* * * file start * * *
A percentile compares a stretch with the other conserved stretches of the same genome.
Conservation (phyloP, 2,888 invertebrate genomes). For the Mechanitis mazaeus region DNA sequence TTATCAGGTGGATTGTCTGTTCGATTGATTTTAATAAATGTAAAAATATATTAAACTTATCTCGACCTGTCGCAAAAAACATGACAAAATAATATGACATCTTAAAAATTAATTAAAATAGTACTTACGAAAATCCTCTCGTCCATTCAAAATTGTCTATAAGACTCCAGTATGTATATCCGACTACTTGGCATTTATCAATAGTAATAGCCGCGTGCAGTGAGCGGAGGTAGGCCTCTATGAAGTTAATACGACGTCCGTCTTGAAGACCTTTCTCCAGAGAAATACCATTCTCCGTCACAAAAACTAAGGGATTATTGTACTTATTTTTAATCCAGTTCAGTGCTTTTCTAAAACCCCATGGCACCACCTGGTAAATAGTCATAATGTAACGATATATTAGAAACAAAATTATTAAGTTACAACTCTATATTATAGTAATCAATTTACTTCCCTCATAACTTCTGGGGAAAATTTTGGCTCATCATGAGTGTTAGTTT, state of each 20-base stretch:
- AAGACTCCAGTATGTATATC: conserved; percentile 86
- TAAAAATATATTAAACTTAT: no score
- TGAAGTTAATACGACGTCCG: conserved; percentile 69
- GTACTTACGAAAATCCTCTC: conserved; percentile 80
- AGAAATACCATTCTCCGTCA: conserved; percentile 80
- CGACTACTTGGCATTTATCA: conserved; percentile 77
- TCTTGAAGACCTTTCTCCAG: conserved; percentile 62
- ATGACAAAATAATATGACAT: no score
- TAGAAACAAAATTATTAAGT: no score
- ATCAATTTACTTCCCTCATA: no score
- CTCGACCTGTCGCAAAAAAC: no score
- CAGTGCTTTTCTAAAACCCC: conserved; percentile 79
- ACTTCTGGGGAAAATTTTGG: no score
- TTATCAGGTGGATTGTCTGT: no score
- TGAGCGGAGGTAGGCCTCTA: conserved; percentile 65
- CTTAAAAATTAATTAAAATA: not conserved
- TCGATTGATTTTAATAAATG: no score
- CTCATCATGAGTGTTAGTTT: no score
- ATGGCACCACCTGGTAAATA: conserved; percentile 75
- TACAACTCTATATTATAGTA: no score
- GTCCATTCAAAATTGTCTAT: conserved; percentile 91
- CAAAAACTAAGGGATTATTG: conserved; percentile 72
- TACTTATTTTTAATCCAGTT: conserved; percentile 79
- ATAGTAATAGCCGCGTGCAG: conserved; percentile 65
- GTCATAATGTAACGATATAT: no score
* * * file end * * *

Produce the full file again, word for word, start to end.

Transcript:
A percentile compares a stretch with the other conserved stretches of the same genome.
Conservation (phyloP, 2,888 invertebrate genomes). For the Mechanitis mazaeus region DNA sequence TTATCAGGTGGATTGTCTGTTCGATTGATTTTAATAAATGTAAAAATATATTAAACTTATCTCGACCTGTCGCAAAAAACATGACAAAATAATATGACATCTTAAAAATTAATTAAAATAGTACTTACGAAAATCCTCTCGTCCATTCAAAATTGTCTATAAGACTCCAGTATGTATATCCGACTACTTGGCATTTATCAATAGTAATAGCCGCGTGCAGTGAGCGGAGGTAGGCCTCTATGAAGTTAATACGACGTCCGTCTTGAAGACCTTTCTCCAGAGAAATACCATTCTCCGTCACAAAAACTAAGGGATTATTGTACTTATTTTTAATCCAGTTCAGTGCTTTTCTAAAACCCCATGGCACCACCTGGTAAATAGTCATAATGTAACGATATATTAGAAACAAAATTATTAAGTTACAACTCTATATTATAGTAATCAATTTACTTCCCTCATAACTTCTGGGGAAAATTTTGGCTCATCATGAGTGTTAGTTT, state of each 20-base stretch:
- AAGACTCCAGTATGTATATC: conserved; percentile 86
- TAAAAATATATTAAACTTAT: no score
- TGAAGTTAATACGACGTCCG: conserved; percentile 69
- GTACTTACGAAAATCCTCTC: conserved; percentile 80
- AGAAATACCATTCTCCGTCA: conserved; percentile 80
- CGACTACTTGGCATTTATCA: conserved; percentile 77
- TCTTGAAGACCTTTCTCCAG: conserved; percentile 62
- ATGACAAAATAATATGACAT: no score
- TAGAAACAAAATTATTAAGT: no score
- ATCAATTTACTTCCCTCATA: no score
- CTCGACCTGTCGCAAAAAAC: no score
- CAGTGCTTTTCTAAAACCCC: conserved; percentile 79
- ACTTCTGGGGAAAATTTTGG: no score
- TTATCAGGTGGATTGTCTGT: no score
- TGAGCGGAGGTAGGCCTCTA: conserved; percentile 65
- CTTAAAAATTAATTAAAATA: not conserved
- TCGATTGATTTTAATAAATG: no score
- CTCATCATGAGTGTTAGTTT: no score
- ATGGCACCACCTGGTAAATA: conserved; percentile 75
- TACAACTCTATATTATAGTA: no score
- GTCCATTCAAAATTGTCTAT: conserved; percentile 91
- CAAAAACTAAGGGATTATTG: conserved; percentile 72
- TACTTATTTTTAATCCAGTT: conserved; percentile 79
- ATAGTAATAGCCGCGTGCAG: conserved; percentile 65
- GTCATAATGTAACGATATAT: no score